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I'm developing a game that includes walking in a big world with random objects around such as trees, rocks etc'

Now my goal is not to let the total amount of objects in the world to affect the speed of the game.. That's why I thought that maybe I should have an array of objects, Each object will have its own position, Then just use a loop to check which ones are near / far Then use addChild/removeChild respectively I still believe that this approach will be a problem though because constantly going through an array with a ton of objects isn't so nice..

So I thought I'd ask you guys.. How would you approach this task? And code examples would very much be appreciated Thanks in advance

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2 Answers

up vote 3 down vote accepted

I expect you will need some data structure, e.g. octree/quadtree, depending your world is 2D or 3D, which will be filled at world generation phase with all your static objects. Anything dynamic (monsters, etc) will move through the nodes of this tree on their own, and for the display you just use a radius approach, rendering (displaying) only those objects that are in a certain tree-cells distance from the player. With this approach, you will only need to alter display list when your player crosses the border between tree cells, you do a removeChild() on all those objects that are in tere cells now too far, and addChild() on those that are now in display range.

Edit: Even better, you can have a 2D array containing lists of objects that are in your world, with their actual positions etc, so instead of variable granularity the quadtree offers you will have a uniform grid with each cell of it capable of holding more than a single object. This grid is traversable with more ease than a quadtree, as it naturally holds adjacent element's position, which is needed the most when your player moves continuously through the grid. An example, which is mostly pseudocode, but can give you a hint on what the actual grid looks like:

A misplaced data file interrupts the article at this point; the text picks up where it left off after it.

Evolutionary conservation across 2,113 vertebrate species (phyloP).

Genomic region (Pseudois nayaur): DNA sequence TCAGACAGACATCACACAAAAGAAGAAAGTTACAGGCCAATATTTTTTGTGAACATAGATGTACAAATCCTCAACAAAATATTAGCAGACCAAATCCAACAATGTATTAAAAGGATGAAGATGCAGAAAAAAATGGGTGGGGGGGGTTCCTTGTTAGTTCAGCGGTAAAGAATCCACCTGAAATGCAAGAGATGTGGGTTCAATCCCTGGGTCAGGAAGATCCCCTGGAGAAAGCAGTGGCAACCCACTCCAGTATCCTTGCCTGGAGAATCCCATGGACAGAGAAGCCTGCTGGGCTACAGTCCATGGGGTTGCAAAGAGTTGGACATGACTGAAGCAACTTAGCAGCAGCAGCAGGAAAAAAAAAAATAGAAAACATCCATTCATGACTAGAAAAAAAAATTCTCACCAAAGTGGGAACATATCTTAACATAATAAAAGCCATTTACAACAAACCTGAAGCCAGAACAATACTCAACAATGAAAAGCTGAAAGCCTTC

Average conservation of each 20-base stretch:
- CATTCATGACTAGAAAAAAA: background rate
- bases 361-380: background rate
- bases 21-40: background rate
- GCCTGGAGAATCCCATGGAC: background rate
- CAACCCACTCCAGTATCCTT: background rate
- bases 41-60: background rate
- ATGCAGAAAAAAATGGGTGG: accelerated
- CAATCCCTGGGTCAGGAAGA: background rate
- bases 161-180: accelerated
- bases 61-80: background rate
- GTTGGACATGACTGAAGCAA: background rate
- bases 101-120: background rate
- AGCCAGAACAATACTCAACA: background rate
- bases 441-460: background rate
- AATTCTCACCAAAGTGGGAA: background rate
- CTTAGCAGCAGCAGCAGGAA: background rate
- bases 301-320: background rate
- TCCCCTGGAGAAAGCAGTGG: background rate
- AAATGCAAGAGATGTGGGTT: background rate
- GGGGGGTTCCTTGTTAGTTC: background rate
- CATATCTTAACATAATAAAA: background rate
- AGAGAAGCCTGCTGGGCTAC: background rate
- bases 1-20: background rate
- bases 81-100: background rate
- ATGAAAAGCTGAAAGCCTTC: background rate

class World {
    var GRID:Vector.<Vector.<Vector.<GameObject>>>; // the grid
    const GRAN:int=100; // this many x this many is one GRID cell
    var gridWidth:int;
    var gridHeight:int;
    public function World(w:int,h:int) { // size in pixels, for example. This depends on how you display objects
        gridWidth=1+Math.floor(w/GRAN);
        gridHeight=1+Math.floor(h/GRAN);
        GRID=new Vector.<Vector.<Vector.<GameObject>>>(gridWidth,true); // fixed size, it optimizes performance
        var i:int; var j:int;
        for (i=0;i<gridWidth;i++) {
            GRID[i]=new Vector.<Vector.<GameObject>>(gridHeight,true); // again fixed size
            for (j=0;j<gridHeight;j++) GRID[i][j]=new Vector.<GameObject>(); 
            // ^ variable size, as initially the world is empty, and it will get 
            //filled with stuff dynamically. But we need to allocate the data structure
        }
    }
    public function PlaceObject(ob:GameObject):void {
        // puts an object into grid and assigns it grid position to refer the grid
        var gx:int=Math.floor(ob.x/GRAN);
        var gy:int=Math.floor(ob.y/GRAN);
        ob.gridX=gx;
        ob.gridY=gy;
        GRID[gx][gy].push(ob);
        // error control is absent, but should be.
    }
    public function MoveObject(ob:GameObject):void {
        // called if game engine moves an object. It has its X&Y changed, but grid position must be updated
        var gx:int=Math.floor(ob.x/GRAN);
        var gy:int=Math.floor(ob.y/GRAN);
        if ((ob.gridX==gx)&&(ob.gridY==gy)) return; // this object didn't leave its grid node